Two Testosterone-fueled Treats: Steve Recommends Drive and Warrior

Once again this year both a crime movie and a movie about fighters find their way into upper end of my rankings. As Ray Davies sang in “Lola,” that great song by the Kinks, “Well, I’m not the world’s most masculine man,” but there is something about these kinds of movies that really gets my blood pumping. On the crime scene I’ve recently fallen for Animal Kingdom, In Bruges, Gone Baby Gone, and, of course, No Country for Old Men. This year it is the magnificent Drive that fills that spot. As for those fighters, in the past couple of years I’ve been captivated by The Wrestler and The Fighter, and this year, amazingly enough, by a mixed martial arts movie, Warrior.

As is often the case in crime movies, dating back to the film noir era, Drive is driven by atmosphere. From the opening sequence, it sets forth a mood and I was totally sucked in. Ryan Gosling delivers as the driver. Is there a better young actor working today? He conveys so much with a look, a gesture. Even the way that he moves his hands on the steering wheel is incredibly cool. His character is intriguing. On the one hand, he is so gentle in reaching out to his neighbor’s young son. On the other hand, he makes it clear that he is not someone you want to mess with. His calm exterior hides a truly frightening rage. That points to the one aspect of the movie that I wish had been handled differently. It is ultra-violent. I can’t stress that too much. I do recommend the movie, but with the warning that the violence is very graphic. The movie does ask an interesting question, how do you do what is right in a situation where there are no right answers?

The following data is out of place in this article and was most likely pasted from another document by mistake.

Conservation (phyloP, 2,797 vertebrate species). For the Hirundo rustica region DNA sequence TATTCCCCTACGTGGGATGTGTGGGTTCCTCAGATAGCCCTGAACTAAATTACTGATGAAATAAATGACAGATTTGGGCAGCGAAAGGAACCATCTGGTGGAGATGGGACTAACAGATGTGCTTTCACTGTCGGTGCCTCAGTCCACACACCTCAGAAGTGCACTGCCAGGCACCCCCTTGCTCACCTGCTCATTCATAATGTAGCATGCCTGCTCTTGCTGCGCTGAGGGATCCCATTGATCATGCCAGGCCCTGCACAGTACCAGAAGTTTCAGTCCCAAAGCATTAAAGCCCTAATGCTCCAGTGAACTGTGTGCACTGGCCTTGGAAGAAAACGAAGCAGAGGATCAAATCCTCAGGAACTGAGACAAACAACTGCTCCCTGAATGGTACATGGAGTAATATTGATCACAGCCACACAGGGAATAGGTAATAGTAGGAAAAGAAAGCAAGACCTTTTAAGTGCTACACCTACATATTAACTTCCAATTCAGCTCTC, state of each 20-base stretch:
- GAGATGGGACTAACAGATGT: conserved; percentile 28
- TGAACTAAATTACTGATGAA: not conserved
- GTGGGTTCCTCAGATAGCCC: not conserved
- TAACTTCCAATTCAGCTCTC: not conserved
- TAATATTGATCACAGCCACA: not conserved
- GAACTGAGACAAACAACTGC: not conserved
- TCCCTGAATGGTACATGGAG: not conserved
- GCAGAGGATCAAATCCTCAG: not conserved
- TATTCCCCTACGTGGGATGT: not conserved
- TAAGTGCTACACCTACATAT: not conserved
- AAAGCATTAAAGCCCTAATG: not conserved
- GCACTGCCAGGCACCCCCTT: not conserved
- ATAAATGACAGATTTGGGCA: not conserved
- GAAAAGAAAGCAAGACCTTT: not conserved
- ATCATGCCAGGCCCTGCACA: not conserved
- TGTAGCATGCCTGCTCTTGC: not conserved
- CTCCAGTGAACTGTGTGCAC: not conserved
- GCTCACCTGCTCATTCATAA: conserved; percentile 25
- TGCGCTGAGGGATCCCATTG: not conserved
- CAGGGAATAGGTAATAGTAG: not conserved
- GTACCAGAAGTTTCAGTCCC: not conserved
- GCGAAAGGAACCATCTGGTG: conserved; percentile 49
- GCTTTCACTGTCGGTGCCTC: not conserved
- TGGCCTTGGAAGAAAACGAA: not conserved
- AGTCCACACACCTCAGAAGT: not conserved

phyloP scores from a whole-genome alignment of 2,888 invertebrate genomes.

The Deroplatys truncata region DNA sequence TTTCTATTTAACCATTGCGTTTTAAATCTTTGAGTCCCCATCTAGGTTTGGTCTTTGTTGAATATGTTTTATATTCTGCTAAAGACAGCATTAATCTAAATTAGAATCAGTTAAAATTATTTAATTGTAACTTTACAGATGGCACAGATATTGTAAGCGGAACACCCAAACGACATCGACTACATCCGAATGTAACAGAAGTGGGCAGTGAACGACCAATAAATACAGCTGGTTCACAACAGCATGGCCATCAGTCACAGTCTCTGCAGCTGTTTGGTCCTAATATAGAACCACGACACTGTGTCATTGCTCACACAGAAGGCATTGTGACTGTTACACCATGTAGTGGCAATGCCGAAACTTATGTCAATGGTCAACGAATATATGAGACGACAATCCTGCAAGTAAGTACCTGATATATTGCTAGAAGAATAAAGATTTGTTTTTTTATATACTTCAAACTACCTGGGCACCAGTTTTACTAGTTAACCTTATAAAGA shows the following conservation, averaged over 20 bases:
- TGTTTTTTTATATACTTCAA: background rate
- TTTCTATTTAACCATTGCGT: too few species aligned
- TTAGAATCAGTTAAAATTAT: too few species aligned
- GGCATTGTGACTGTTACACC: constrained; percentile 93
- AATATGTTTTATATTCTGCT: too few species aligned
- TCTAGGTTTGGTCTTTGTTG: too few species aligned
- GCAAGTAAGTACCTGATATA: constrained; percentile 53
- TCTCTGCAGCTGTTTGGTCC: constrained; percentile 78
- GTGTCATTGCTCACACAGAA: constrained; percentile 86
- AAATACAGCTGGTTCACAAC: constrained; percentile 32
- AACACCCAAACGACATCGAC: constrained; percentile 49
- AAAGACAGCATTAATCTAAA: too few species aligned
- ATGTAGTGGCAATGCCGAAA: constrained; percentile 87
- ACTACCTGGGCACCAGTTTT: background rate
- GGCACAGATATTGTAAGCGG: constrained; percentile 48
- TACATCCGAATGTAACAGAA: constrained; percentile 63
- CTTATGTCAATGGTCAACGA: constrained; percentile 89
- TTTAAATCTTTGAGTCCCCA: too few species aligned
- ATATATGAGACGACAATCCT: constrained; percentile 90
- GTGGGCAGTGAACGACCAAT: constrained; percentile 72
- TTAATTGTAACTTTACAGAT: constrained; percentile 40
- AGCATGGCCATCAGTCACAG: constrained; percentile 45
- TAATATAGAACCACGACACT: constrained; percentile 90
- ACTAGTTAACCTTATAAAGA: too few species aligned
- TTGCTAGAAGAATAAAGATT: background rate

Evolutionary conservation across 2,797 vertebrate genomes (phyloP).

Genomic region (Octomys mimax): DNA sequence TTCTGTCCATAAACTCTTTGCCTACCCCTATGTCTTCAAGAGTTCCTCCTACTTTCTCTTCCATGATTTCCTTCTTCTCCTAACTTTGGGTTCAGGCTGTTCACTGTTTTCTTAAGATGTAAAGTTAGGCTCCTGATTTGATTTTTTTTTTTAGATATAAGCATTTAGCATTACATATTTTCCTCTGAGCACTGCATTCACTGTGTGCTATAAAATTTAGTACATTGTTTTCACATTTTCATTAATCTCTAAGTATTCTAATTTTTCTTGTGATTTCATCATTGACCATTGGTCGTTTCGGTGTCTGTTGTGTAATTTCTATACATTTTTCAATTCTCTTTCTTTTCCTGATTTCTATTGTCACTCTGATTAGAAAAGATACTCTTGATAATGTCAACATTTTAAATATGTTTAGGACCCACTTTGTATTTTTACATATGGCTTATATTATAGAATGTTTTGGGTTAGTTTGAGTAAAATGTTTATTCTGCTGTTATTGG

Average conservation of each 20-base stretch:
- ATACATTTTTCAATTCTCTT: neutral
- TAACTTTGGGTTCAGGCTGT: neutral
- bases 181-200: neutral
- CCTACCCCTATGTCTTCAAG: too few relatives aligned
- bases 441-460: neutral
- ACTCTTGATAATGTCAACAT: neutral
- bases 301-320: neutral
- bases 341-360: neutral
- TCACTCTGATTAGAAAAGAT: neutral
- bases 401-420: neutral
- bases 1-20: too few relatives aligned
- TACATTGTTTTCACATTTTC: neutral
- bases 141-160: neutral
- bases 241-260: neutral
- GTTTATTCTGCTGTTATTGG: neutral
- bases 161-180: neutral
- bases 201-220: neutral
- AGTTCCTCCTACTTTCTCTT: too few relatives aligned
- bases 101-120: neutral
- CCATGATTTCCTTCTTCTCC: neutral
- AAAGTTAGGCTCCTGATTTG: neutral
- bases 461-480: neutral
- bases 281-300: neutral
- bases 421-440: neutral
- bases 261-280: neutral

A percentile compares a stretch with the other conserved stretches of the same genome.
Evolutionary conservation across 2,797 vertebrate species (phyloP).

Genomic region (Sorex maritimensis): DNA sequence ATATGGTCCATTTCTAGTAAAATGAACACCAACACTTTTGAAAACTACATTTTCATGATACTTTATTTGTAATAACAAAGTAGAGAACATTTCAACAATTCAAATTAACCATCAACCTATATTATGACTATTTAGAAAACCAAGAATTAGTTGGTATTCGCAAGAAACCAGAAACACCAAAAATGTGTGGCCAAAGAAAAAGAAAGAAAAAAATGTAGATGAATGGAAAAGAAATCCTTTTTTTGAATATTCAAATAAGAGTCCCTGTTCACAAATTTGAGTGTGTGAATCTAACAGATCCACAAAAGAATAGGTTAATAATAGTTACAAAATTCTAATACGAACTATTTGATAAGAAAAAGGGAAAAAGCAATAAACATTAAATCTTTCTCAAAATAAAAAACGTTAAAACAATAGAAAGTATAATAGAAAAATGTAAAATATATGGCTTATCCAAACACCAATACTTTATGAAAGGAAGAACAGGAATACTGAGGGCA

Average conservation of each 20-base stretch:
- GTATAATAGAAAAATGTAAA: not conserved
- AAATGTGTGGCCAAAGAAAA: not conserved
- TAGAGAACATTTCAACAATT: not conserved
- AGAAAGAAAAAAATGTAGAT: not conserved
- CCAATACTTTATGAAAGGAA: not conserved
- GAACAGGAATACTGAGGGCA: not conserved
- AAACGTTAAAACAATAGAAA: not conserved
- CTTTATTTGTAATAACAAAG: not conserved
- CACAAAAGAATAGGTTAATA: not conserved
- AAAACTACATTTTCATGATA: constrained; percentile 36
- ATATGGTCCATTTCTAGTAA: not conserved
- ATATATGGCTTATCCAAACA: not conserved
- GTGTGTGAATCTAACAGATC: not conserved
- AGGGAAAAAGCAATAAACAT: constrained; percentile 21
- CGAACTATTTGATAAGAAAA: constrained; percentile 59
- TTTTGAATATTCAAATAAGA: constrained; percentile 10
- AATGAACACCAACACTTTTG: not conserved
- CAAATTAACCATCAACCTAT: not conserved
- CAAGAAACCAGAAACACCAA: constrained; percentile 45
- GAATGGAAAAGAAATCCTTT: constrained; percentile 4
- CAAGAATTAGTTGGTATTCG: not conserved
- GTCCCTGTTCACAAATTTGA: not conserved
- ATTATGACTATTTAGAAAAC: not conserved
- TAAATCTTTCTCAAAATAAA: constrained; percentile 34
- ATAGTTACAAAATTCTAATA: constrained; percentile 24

In many ways I am surprised that I liked Warrior as much as I did. I’m certainly not a fan of mixed martial arts. In fact, I have never watched a single match. The movie seems to include every sports movie cliché and a key element of the plot stretches credibility to the breaking point. There is going to be a big MMA tournament featuring the sixteen top fighters in the world with a five million dollar winner-take-all prize. Two brothers come out of nowhere to make it into the field of sixteen! Despite that ridiculous premise, the movie works. It works because of the performances by Tom Hardy and Joel Edgerton as the brothers and Nick Nolte as their father. Nolte is well deserving of his Oscar nomination for Supporting Actor. As is the case with The Wrestler and The Fighter before it, the strength of the film is not the fighting in the ring, but the complexity of the relationships outside the ring. The unique twist here is that the struggles outside lead to an encounter inside. I’m really not giving anything away by revealing that the brothers face one another in the final bout. Despite the inevitable outcomes of the earlier fights, they are still fun to watch. Since both brothers carry equal weight in the movie, the outcome of their match could go either way. This movie is really about the long, hard road to forgiveness and, for that reason, well worth watching.


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